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How Are Governments Reacting to the Invalidation of Privacy Shield?
Since the decision by the Court of Justice of the European Union (“CJEU”) to invalidate Privacy Shield and opine on the use of Standard Contractual Clauses ("SCCs"), we have been compiling and maintaining a list of the responses and reactions published by both data protection authorities across the EU and other regulators globally.
The Battle Continues: 101 Complaints are Filed Against Companies Transferring Data to the United States
The dust hasn’t even settled since the Court of Justice of the European Union (“CJEU”) declared Privacy Shield invalid and called into question the use of the Standard Contractual Clauses (“SCCs”), but already Max Schrems and noyb have filed 101 complaints across EU member states regarding personal data transfers in contravention of the law and the recent CJEU decision.
CCPA Final Regulations: California Attorney General Announces Approved CCPA Regulations for Immediate Effect
On Aug. 14, California’s attorney general announced the Office of Administrative Law (OAL) approved the state Department of Justice’s regulations (Final Regulations) implementing the California Consumer Privacy Act (“CCPA”) and filed them with the Secretary of State. As previously requested by the Attorney General, the Final Regulations take effect immediately.
US-EU Joint Statement: Privacy Shield
On August 10, 2020, U.S. Secretary of Commerce Wilbur Ross and European Commissioner for Justice Didier Reynders released a joint press statement (“Statement”) addressing the recent Schrems II ruling from the Court of Justice of the European Union (the “CJEU”).
Practical Next Steps Following Invalidation of Privacy Shield
Following the decision last week by the Court of Justice of the European Union (CJEU) to invalidate the EU-U.S. Privacy Shield (further details on the decision can be read here), the question asked by many businesses has been: we transfer personal data to the U.S., what should we do now?
How Are Governments Reacting to the Invalidation of Privacy Shield?
Following the decision by the Court of Justice of the European Union (the "CJEU") on 16 July 2020 invalidating Privacy Shield and imposing potential constraints on the use of Standard Contractual Clauses ("SCCs") (more information on the decision itself can be read here), we are starting to see data protection authorities and other bodies across the EU, and globally, publicly discussing and commenting on the decision.
Proposed “California Privacy Rights Act” Explained (with Redline)
The California Privacy Rights Act (the “CPRA”) has enough signatures to qualify for inclusion in California’s November 2020 ballot. Though we still await the California AG’s final regulations on the CCPA, the CPRA would build upon the CCPA to impose additional requirements.
COVID-19 UK: The UK ICO Publishes Anticipated Guidance on Workplace Testing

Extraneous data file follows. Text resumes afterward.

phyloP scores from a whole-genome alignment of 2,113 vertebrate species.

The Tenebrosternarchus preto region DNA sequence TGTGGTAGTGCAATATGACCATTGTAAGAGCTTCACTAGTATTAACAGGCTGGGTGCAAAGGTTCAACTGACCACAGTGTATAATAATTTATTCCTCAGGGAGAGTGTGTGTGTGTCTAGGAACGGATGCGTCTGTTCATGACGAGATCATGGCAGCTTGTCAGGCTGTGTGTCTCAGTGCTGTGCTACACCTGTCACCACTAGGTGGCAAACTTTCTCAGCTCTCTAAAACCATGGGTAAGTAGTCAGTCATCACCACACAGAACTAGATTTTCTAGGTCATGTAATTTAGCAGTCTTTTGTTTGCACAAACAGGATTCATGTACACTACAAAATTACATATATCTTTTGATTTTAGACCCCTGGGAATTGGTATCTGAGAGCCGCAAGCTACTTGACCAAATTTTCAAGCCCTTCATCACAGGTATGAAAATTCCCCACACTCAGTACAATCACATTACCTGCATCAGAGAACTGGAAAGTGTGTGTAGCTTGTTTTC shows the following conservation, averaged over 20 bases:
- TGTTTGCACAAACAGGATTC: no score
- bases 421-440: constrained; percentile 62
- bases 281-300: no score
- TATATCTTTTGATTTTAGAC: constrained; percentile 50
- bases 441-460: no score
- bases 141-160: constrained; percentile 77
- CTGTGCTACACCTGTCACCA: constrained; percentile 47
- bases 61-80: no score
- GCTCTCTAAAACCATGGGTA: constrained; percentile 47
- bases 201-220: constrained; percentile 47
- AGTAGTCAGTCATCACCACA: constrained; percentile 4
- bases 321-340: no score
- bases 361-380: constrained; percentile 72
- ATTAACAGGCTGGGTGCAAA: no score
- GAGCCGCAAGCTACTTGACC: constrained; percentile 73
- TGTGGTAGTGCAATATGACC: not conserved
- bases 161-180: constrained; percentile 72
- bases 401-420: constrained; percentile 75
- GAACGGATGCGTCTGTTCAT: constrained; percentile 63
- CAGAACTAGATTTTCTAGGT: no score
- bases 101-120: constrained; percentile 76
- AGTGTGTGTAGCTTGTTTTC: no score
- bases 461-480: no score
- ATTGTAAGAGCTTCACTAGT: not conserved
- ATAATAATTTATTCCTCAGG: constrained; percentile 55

While COVID-19 continues to affect businesses and individuals globally, the conversation with respect to workplaces is starting to change. The rules of lockdown in most countries required (and continue to require) that, where possible, employees work from home: this saw a huge shift and adjustment in how organisations function and operate on a day-to-day basis. However with many countries now starting to look towards softening the lockdown rules, this has led to many employers questioning what steps they may and should take when their employees return to the workplace to ensure the spread of COVID-19 is limited. One such method of lowering the spread in the workplace which has received a lot of attention is workplace testing, particularly temperature testing. For some organisations, requiring employees to undergo anti-body testing may also be a consideration. Testing of any nature would almost certainly always require the employer to process the personal data of the employee with most instances also involving special category data i.e. health data, and therefore would be subject to the laws of data protection in the United Kingdom and European Union.
Seventh Circuit Lowers the Federal Standing Threshold for Illinois Biometric Privacy Act Claimants
This week, the Seventh Circuit Court of Appeals issued a decision that opens the door to more frequent federal court determination of statutory claims under the Illinois Biometric Information Privacy Act, 740 ILCS 14/1–99 (“BIPA”)
COVID-19 – New Federal Data Protection Bill Introduced
The new bill will contain protections for the personal information that is particularly at issue given the COVID-19 pandemic, including health, geolocation, and proximity data with the ultimate goal of providing U.S. citizens with more transparency, choice, and control over the collection and use of their personal information holding businesses directly accountable to their consumers.
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